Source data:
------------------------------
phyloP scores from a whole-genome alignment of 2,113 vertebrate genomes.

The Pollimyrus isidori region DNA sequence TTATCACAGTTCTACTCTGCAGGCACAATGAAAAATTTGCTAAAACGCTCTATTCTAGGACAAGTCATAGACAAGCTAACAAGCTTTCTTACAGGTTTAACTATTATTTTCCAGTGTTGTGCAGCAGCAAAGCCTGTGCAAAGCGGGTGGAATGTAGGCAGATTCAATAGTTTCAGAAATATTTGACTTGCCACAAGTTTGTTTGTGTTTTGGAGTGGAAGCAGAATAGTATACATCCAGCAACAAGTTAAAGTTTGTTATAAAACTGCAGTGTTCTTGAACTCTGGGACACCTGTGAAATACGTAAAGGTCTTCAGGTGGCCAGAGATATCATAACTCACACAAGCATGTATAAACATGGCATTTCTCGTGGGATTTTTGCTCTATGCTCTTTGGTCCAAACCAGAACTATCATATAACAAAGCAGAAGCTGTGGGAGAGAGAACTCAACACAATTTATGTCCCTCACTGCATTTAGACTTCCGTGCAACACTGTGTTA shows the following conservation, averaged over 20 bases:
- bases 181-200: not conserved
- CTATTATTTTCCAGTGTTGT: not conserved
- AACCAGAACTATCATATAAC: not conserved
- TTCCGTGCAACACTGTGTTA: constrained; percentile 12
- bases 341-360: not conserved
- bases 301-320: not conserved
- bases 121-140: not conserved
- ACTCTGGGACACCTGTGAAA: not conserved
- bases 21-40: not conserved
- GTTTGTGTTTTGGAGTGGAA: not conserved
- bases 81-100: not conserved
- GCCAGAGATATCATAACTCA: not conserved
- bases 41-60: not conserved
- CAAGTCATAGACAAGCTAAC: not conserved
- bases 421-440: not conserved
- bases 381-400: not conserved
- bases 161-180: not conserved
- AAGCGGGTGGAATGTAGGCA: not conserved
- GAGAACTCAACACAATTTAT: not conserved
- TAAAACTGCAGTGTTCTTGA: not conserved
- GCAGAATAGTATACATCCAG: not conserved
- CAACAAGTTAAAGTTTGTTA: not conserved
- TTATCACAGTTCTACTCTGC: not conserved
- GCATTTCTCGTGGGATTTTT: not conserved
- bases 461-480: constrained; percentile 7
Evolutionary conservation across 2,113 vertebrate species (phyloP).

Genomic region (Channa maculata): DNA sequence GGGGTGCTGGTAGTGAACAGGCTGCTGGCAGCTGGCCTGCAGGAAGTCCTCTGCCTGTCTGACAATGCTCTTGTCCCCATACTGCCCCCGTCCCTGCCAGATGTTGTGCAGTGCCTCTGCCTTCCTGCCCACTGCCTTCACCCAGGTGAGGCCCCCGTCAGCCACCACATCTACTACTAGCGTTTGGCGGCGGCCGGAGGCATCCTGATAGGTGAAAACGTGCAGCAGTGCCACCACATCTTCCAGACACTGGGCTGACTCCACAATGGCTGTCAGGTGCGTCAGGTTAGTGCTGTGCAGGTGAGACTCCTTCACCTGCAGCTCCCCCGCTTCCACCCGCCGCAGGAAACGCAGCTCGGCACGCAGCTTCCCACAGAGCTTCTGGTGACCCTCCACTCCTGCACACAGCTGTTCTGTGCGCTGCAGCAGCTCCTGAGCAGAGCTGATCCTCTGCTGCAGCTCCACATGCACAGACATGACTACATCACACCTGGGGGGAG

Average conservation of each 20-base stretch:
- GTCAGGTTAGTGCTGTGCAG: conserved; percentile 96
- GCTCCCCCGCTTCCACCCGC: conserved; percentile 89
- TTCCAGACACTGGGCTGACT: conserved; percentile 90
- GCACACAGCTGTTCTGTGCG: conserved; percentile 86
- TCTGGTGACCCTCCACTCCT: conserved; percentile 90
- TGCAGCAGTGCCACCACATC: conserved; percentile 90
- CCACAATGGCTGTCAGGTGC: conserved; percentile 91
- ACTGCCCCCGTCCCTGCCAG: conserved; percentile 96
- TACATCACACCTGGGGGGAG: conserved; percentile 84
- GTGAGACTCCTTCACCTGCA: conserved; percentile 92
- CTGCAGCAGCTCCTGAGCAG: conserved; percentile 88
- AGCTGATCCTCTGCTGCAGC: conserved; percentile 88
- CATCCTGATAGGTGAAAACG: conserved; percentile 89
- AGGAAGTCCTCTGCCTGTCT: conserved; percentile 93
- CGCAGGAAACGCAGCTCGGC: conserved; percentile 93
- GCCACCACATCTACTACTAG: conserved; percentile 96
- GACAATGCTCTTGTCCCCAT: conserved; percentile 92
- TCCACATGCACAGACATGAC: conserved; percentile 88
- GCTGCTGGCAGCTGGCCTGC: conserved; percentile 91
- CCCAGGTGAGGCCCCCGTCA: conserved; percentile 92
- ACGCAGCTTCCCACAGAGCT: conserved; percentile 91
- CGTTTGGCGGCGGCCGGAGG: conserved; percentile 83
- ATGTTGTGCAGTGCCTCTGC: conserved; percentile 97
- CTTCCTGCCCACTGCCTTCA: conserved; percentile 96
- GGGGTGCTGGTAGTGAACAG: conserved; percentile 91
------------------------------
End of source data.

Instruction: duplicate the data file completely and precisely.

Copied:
phyloP scores from a whole-genome alignment of 2,113 vertebrate genomes.

The Pollimyrus isidori region DNA sequence TTATCACAGTTCTACTCTGCAGGCACAATGAAAAATTTGCTAAAACGCTCTATTCTAGGACAAGTCATAGACAAGCTAACAAGCTTTCTTACAGGTTTAACTATTATTTTCCAGTGTTGTGCAGCAGCAAAGCCTGTGCAAAGCGGGTGGAATGTAGGCAGATTCAATAGTTTCAGAAATATTTGACTTGCCACAAGTTTGTTTGTGTTTTGGAGTGGAAGCAGAATAGTATACATCCAGCAACAAGTTAAAGTTTGTTATAAAACTGCAGTGTTCTTGAACTCTGGGACACCTGTGAAATACGTAAAGGTCTTCAGGTGGCCAGAGATATCATAACTCACACAAGCATGTATAAACATGGCATTTCTCGTGGGATTTTTGCTCTATGCTCTTTGGTCCAAACCAGAACTATCATATAACAAAGCAGAAGCTGTGGGAGAGAGAACTCAACACAATTTATGTCCCTCACTGCATTTAGACTTCCGTGCAACACTGTGTTA shows the following conservation, averaged over 20 bases:
- bases 181-200: not conserved
- CTATTATTTTCCAGTGTTGT: not conserved
- AACCAGAACTATCATATAAC: not conserved
- TTCCGTGCAACACTGTGTTA: constrained; percentile 12
- bases 341-360: not conserved
- bases 301-320: not conserved
- bases 121-140: not conserved
- ACTCTGGGACACCTGTGAAA: not conserved
- bases 21-40: not conserved
- GTTTGTGTTTTGGAGTGGAA: not conserved
- bases 81-100: not conserved
- GCCAGAGATATCATAACTCA: not conserved
- bases 41-60: not conserved
- CAAGTCATAGACAAGCTAAC: not conserved
- bases 421-440: not conserved
- bases 381-400: not conserved
- bases 161-180: not conserved
- AAGCGGGTGGAATGTAGGCA: not conserved
- GAGAACTCAACACAATTTAT: not conserved
- TAAAACTGCAGTGTTCTTGA: not conserved
- GCAGAATAGTATACATCCAG: not conserved
- CAACAAGTTAAAGTTTGTTA: not conserved
- TTATCACAGTTCTACTCTGC: not conserved
- GCATTTCTCGTGGGATTTTT: not conserved
- bases 461-480: constrained; percentile 7
Evolutionary conservation across 2,113 vertebrate species (phyloP).

Genomic region (Channa maculata): DNA sequence GGGGTGCTGGTAGTGAACAGGCTGCTGGCAGCTGGCCTGCAGGAAGTCCTCTGCCTGTCTGACAATGCTCTTGTCCCCATACTGCCCCCGTCCCTGCCAGATGTTGTGCAGTGCCTCTGCCTTCCTGCCCACTGCCTTCACCCAGGTGAGGCCCCCGTCAGCCACCACATCTACTACTAGCGTTTGGCGGCGGCCGGAGGCATCCTGATAGGTGAAAACGTGCAGCAGTGCCACCACATCTTCCAGACACTGGGCTGACTCCACAATGGCTGTCAGGTGCGTCAGGTTAGTGCTGTGCAGGTGAGACTCCTTCACCTGCAGCTCCCCCGCTTCCACCCGCCGCAGGAAACGCAGCTCGGCACGCAGCTTCCCACAGAGCTTCTGGTGACCCTCCACTCCTGCACACAGCTGTTCTGTGCGCTGCAGCAGCTCCTGAGCAGAGCTGATCCTCTGCTGCAGCTCCACATGCACAGACATGACTACATCACACCTGGGGGGAG

Average conservation of each 20-base stretch:
- GTCAGGTTAGTGCTGTGCAG: conserved; percentile 96
- GCTCCCCCGCTTCCACCCGC: conserved; percentile 89
- TTCCAGACACTGGGCTGACT: conserved; percentile 90
- GCACACAGCTGTTCTGTGCG: conserved; percentile 86
- TCTGGTGACCCTCCACTCCT: conserved; percentile 90
- TGCAGCAGTGCCACCACATC: conserved; percentile 90
- CCACAATGGCTGTCAGGTGC: conserved; percentile 91
- ACTGCCCCCGTCCCTGCCAG: conserved; percentile 96
- TACATCACACCTGGGGGGAG: conserved; percentile 84
- GTGAGACTCCTTCACCTGCA: conserved; percentile 92
- CTGCAGCAGCTCCTGAGCAG: conserved; percentile 88
- AGCTGATCCTCTGCTGCAGC: conserved; percentile 88
- CATCCTGATAGGTGAAAACG: conserved; percentile 89
- AGGAAGTCCTCTGCCTGTCT: conserved; percentile 93
- CGCAGGAAACGCAGCTCGGC: conserved; percentile 93
- GCCACCACATCTACTACTAG: conserved; percentile 96
- GACAATGCTCTTGTCCCCAT: conserved; percentile 92
- TCCACATGCACAGACATGAC: conserved; percentile 88
- GCTGCTGGCAGCTGGCCTGC: conserved; percentile 91
- CCCAGGTGAGGCCCCCGTCA: conserved; percentile 92
- ACGCAGCTTCCCACAGAGCT: conserved; percentile 91
- CGTTTGGCGGCGGCCGGAGG: conserved; percentile 83
- ATGTTGTGCAGTGCCTCTGC: conserved; percentile 97
- CTTCCTGCCCACTGCCTTCA: conserved; percentile 96
- GGGGTGCTGGTAGTGAACAG: conserved; percentile 91